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This county is cutting the cost of prison on taxpayers by offering inmates more support


WASHINGTON (Circa) - According to the Vera Institute of Justice, it costs U.S taxpayers $33,274 a year on average to house just one inmate.

"Among the 45 states that provided data (representing 1.29 million of the 1.33 million total people incarcerated in all 50 state prison systems), the total cost per inmate averaged $33,274 and ranged from a low of $14,780 in Alabama to a high of $69,355 in New York. Eight states—Alaska, California, Connecticut, Massachusetts, New Jersey, New York, Rhode Island, and Vermont—had a cost per inmate above $50,000.14 Eighteen, mostly southern, states had costs less than $25,000, while 19 states had costs between $25,000 and $50,000."

Whether or not prisons should spend money on programs that can improve an inmate while they’re incarcerated like anger management, drug treatment, education, vocation training, and sex offender relapse prevention has been debated for years. Critics argue that if someone commits a crime, they deserve to be punished and taxpayers shouldn’t be asked to pay to make their lives better.

According to the Bureau of Justice Statistics, at least 95 percent of all state prisoners will be released from prison and back into the public at some point.

The more criminals get rearrested, the more it costs taxpayers.

A report by the National Institute of Justice found that within three years of release, about 67.8 percent of inmates are rearrested. Within five years of release, about 76.6 percent are rearrested and more than half are rearrested within the first year of their release.

A pilot program in Cincinnati, Ohio hopes to change that and so far, it has experienced success.

Hamilton County Sheriff Mark Bowen and Jail Commander Jason Sloderbeck launched the Exit Pod program because after going through the numbers, they realized it was significantly cheaper to provide inmates support because the chances of them re-offending is higher without them.

“The sheriff got wind of this idea and through a series of meetings decided this would be a great collaboration to not only warehouses inmates but it became a place that is also instrumental in their success once they are released,” Don Evans, an inmate programmer at the jail told our affiliate WKRC.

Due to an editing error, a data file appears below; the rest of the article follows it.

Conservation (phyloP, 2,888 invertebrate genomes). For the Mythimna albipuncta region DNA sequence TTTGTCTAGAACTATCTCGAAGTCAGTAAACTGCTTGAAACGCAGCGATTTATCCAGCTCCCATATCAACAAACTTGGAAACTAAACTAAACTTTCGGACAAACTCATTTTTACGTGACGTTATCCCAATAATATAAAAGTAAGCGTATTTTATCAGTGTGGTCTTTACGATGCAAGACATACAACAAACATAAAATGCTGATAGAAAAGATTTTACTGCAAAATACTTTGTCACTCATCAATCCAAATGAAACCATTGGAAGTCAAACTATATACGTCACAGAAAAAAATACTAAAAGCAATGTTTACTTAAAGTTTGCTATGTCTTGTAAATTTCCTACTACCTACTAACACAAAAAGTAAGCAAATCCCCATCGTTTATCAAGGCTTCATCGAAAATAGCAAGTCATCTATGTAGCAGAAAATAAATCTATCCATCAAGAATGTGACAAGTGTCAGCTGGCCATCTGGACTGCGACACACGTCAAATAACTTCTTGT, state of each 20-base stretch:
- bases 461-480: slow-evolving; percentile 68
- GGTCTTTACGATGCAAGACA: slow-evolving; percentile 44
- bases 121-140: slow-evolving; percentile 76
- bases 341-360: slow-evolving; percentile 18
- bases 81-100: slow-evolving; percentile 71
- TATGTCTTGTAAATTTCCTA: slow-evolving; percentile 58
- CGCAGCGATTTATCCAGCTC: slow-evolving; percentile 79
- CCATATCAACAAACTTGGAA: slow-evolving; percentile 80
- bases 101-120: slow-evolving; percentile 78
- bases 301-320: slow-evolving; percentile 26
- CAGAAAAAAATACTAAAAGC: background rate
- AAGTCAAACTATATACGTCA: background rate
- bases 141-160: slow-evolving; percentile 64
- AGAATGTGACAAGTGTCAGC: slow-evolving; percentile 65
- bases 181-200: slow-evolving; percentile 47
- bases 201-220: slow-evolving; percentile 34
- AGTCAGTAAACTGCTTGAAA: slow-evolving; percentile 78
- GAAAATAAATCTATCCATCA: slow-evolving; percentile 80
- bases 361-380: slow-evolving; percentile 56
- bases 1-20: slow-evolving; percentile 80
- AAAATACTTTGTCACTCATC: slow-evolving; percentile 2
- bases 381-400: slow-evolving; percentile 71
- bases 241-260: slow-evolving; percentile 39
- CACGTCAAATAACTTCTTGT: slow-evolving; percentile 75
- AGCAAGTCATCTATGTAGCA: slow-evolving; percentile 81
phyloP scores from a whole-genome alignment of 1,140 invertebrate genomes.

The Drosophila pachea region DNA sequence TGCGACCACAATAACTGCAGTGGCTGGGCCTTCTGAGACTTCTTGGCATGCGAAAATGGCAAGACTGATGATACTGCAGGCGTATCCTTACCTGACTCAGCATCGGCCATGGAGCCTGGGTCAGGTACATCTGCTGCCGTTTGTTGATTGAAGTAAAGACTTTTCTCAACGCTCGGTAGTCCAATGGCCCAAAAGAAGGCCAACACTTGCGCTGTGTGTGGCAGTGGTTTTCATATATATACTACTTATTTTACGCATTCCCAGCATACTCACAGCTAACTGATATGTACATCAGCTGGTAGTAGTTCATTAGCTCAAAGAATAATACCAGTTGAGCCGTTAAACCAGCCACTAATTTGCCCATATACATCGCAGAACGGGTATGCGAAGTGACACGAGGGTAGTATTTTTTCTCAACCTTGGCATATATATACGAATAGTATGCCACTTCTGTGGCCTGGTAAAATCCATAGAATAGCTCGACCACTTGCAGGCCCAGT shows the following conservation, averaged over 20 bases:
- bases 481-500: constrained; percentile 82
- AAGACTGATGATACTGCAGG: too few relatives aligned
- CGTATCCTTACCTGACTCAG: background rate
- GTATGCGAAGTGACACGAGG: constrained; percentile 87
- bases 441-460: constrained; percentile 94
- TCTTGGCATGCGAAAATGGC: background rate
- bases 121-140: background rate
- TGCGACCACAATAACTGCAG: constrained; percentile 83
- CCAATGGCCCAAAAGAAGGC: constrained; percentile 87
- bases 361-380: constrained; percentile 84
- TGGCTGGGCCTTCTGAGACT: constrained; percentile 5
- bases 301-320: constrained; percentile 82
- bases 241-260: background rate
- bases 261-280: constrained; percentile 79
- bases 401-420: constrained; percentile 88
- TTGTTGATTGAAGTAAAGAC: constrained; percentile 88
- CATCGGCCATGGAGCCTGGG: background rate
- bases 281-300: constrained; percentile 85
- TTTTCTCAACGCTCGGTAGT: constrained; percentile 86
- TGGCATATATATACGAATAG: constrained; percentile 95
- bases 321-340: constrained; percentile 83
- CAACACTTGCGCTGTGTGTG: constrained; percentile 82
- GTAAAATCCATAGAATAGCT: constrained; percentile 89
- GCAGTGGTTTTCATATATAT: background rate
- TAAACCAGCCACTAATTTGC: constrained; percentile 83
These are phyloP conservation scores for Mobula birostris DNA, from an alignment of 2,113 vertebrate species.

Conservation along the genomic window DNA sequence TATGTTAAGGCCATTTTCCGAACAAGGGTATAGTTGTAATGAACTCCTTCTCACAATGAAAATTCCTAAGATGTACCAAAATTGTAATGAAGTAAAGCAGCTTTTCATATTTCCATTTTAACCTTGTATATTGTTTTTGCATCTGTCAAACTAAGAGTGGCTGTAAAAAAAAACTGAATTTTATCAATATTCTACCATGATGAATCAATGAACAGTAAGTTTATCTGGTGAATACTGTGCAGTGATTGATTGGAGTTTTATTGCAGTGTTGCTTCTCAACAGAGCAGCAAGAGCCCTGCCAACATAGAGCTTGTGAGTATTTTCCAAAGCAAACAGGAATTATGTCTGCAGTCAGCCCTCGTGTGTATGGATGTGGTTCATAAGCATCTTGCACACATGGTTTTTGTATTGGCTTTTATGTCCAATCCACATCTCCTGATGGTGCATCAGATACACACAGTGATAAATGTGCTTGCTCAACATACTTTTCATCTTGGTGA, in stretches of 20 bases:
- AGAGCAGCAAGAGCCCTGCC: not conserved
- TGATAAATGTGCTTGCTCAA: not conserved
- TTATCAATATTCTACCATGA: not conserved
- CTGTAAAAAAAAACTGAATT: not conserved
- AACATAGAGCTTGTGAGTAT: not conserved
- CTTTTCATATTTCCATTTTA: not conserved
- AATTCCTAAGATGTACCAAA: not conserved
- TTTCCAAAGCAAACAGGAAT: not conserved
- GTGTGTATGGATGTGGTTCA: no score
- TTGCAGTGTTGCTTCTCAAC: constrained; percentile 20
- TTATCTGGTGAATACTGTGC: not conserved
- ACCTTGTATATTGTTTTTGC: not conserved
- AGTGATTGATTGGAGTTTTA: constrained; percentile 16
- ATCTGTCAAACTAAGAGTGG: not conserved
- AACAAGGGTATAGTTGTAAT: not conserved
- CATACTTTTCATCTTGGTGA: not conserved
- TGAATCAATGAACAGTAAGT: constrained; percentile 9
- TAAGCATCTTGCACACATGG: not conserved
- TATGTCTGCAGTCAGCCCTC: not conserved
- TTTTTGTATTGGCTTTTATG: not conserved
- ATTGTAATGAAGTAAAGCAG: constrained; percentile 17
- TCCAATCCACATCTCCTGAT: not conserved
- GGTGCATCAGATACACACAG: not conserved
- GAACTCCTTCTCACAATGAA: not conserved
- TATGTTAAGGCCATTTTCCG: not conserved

The three biggest challenges for former inmates upon re-entry into society are housing medical care (which includes addiction treatment) and employment. Without one of those three things, the chance of ending up back in jail grow exponentially.

Dominic Hardy is an inmate currently in the jail's "Exit Pod" program. He's set to be released in the new couple of weeks and he says the program has given him hope or a better life.

“If you get the core and that’s what exit pod is doing, getting to the core. Get to the reason why you can’t keep a job. The reason you do the drugs or the reason you do your criminal activity."

90 days before their release, Inmates are invited to move into the "Exit Pod." The inmates live and work together with volunteers who provide them job and legal assistance, housing help upon release, therapy while they're inside and a peer mentoring program that links each inmate with someone on the outside who can continue to provide them emotional support and advice on improving their life.

“Exit pod is basically like people need it who can’t get a job," Hardy said. "Who can’t just walk-in there and be like hey, I have these qualities. I have these abilities. But I do have a felony. And people they say they’re not suppose to discriminate against us, but they do.”

A major part of the "Exit Pod" is focused on finding inmates a job once released. The Transitioning Opportunities for Work, Education, and Reality (TOWER) program "provides inmates with career and job skills designed to increase chances of long-term employment." The program is funded by a federal grant provided by the U.S. Department of Labor, Employment, and Training. Funds provide for two Career Coaches at the Hamilton County Jail over an 18 month period, in which an estimated 200 inmates participate.

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